As our adoption of technology grows, product life cycles shrink rapidly —planned obsolescence becomes a factor, as does the pace of new technology adoption. For example, it took 75 years to get a simple telephone into 90 percent of American homes. Cellphones reached the same saturation rate in just 15 years. The other side of the equation is that we still see working examples of 100-year-old landline telephones, but it’s difficult to find a working cellphone from just five years ago.
As adoption and demand for new technology increases, however, so does demand on our supply chains. Large quantities of product, moving across borders over very long distances, mean that OEMs are no longer solely in competition with each other. Supply chains are the genuine drivers behind who wins the technology arms race. Under these terms, incremental gains can be the difference between being the first to get the product into the market or being the last.
It’s easy, then, to understand why risks to our supply chains are so prevalent and prone to disruptions from all angles. Counterfeit or substandard components, obsolescence, delivery fall downs, tariff issues, compliance problems, country of origin questions, and natural disasters all play a part in reducing the efficacy of our carefully laid plans.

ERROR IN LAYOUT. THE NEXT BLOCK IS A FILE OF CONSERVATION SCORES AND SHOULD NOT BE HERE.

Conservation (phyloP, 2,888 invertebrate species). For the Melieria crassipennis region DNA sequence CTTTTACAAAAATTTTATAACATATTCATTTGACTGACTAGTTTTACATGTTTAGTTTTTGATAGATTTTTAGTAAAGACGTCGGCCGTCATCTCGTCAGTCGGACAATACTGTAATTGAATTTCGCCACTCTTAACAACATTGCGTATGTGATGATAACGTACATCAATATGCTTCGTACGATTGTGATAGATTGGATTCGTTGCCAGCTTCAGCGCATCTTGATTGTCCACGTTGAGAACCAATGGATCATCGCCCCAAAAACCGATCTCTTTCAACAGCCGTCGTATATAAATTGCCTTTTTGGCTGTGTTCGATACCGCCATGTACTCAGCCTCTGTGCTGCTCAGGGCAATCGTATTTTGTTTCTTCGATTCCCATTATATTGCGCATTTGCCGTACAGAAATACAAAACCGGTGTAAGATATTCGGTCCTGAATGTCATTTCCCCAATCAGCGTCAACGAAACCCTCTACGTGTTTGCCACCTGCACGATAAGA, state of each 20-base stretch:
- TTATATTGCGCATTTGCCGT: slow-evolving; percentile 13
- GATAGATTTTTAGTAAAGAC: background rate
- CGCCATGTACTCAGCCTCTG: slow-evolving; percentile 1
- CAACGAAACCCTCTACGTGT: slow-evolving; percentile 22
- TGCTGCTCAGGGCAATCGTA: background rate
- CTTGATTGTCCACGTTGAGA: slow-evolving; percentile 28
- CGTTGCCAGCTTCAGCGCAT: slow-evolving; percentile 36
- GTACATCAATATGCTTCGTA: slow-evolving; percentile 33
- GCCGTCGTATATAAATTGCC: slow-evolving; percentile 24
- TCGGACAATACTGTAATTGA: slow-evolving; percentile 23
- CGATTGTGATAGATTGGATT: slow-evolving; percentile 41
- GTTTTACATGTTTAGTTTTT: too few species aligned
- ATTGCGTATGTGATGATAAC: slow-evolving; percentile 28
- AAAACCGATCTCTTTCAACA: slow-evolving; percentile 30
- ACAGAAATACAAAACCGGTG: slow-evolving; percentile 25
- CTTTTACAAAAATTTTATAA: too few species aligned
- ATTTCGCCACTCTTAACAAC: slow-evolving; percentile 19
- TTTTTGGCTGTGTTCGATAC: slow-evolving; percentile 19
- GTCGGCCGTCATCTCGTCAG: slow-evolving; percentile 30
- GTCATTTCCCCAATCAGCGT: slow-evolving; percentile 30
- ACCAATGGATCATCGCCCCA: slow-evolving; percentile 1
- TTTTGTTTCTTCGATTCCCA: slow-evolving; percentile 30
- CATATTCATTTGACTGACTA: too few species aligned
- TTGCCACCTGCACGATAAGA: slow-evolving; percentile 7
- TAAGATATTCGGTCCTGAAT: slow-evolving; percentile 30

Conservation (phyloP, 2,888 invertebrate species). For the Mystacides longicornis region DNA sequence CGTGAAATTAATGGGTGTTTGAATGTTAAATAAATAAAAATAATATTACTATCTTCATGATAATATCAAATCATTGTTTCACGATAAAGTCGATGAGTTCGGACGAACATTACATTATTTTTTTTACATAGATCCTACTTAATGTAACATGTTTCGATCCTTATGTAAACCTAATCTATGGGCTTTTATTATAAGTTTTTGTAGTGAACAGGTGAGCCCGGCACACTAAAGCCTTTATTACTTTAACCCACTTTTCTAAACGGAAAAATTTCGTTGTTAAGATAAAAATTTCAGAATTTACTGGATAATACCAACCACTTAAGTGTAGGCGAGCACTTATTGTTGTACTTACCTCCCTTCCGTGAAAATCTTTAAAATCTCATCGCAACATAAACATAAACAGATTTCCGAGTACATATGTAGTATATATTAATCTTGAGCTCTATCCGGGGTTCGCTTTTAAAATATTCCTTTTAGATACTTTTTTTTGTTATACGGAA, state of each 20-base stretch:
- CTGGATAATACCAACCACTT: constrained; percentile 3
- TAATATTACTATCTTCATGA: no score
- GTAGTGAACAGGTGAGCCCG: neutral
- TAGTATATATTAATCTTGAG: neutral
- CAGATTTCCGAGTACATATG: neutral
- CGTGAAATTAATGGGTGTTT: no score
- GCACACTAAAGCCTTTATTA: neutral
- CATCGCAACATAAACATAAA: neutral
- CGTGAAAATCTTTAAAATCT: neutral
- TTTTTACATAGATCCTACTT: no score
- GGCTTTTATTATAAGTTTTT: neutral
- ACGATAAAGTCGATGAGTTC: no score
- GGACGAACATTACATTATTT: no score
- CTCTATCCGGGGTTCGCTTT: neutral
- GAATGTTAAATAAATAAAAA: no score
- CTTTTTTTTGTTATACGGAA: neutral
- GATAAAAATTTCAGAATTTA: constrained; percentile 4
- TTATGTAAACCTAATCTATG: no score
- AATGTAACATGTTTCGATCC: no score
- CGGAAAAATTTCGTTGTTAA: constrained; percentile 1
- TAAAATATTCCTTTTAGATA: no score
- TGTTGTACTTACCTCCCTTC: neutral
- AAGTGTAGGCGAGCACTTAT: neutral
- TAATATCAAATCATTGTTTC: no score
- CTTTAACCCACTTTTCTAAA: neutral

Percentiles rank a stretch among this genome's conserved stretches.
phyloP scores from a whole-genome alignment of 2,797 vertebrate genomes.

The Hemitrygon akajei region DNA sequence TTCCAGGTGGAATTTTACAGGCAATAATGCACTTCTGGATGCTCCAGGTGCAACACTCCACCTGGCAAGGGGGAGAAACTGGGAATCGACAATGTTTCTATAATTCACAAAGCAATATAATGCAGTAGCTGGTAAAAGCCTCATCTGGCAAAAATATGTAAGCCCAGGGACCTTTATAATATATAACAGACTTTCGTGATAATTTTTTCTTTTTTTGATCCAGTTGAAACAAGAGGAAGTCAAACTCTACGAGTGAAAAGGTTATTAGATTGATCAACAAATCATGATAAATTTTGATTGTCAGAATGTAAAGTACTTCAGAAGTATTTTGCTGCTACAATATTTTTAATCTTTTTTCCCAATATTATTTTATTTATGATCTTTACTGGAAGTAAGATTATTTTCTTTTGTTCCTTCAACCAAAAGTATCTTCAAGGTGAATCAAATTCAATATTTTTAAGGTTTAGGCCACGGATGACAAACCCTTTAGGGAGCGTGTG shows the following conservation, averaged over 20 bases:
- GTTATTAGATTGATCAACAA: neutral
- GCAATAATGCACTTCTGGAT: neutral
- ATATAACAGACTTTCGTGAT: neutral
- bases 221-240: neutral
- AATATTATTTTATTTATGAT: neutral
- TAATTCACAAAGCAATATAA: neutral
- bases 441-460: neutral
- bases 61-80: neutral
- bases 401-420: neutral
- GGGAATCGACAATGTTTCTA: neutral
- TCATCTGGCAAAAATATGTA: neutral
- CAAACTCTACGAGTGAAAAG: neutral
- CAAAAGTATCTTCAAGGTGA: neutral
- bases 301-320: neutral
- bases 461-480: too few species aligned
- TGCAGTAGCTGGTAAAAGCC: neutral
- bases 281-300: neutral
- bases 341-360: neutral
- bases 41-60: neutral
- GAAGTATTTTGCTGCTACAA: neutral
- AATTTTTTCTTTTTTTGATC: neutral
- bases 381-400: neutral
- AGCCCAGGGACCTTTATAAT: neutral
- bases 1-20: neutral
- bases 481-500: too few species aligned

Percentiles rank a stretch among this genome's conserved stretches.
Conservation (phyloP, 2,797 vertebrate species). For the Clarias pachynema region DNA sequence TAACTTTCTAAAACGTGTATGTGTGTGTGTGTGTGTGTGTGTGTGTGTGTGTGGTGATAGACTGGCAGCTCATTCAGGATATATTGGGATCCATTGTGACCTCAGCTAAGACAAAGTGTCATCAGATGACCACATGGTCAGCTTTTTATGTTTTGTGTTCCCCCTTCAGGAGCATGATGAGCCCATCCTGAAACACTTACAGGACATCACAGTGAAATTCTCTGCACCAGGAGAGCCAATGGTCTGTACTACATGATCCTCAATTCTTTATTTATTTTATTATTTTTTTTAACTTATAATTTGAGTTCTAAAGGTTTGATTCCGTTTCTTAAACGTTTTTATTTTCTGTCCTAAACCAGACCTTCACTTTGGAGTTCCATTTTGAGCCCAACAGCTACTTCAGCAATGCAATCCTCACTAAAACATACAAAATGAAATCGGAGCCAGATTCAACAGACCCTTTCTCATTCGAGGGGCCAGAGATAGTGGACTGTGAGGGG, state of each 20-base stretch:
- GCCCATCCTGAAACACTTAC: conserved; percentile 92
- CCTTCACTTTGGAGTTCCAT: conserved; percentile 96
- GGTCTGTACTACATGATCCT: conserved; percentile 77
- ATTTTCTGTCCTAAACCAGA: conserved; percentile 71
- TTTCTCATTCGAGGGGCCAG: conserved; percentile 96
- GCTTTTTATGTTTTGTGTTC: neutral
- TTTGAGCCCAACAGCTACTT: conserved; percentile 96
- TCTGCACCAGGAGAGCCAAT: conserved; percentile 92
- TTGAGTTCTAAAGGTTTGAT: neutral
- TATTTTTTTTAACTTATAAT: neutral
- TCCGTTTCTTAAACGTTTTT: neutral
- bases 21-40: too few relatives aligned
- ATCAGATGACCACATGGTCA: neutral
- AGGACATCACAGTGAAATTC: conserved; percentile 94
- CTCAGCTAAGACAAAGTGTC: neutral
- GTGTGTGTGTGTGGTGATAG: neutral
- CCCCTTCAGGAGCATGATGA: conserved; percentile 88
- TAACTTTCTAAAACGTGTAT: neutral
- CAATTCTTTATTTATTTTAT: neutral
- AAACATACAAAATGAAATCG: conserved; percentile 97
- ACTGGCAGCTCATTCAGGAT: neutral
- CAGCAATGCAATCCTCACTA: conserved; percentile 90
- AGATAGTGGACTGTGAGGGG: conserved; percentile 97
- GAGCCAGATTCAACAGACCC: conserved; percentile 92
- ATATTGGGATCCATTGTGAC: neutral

If we then add “post-end-of-life” needs and life cycle extension to this already complex equation, we find even more headaches.
“EOL does not always mean an end to our product needs,” explains Bill Stypa, European product marketing manager, Digital ASIC & Aerospace & Defence for ON Semi … “[but] consolidation in the semiconductor industry is affecting the longevity of critical components.”
In order to start addressing supply chain security issues, we must communicate both up and down our supply chains.
Join us, along with Mark Baldyga from Converge, Bryan Brady from Microboard Processing and Jerry Liu from Cymer, an ASML Company, on September 13 at 12:00 p.m. EDT (6:00 p.m. CEST/12:00 a.m. SGT on September 14) as we learn together why supply chain security is under threat, and what we need to consider to take back control.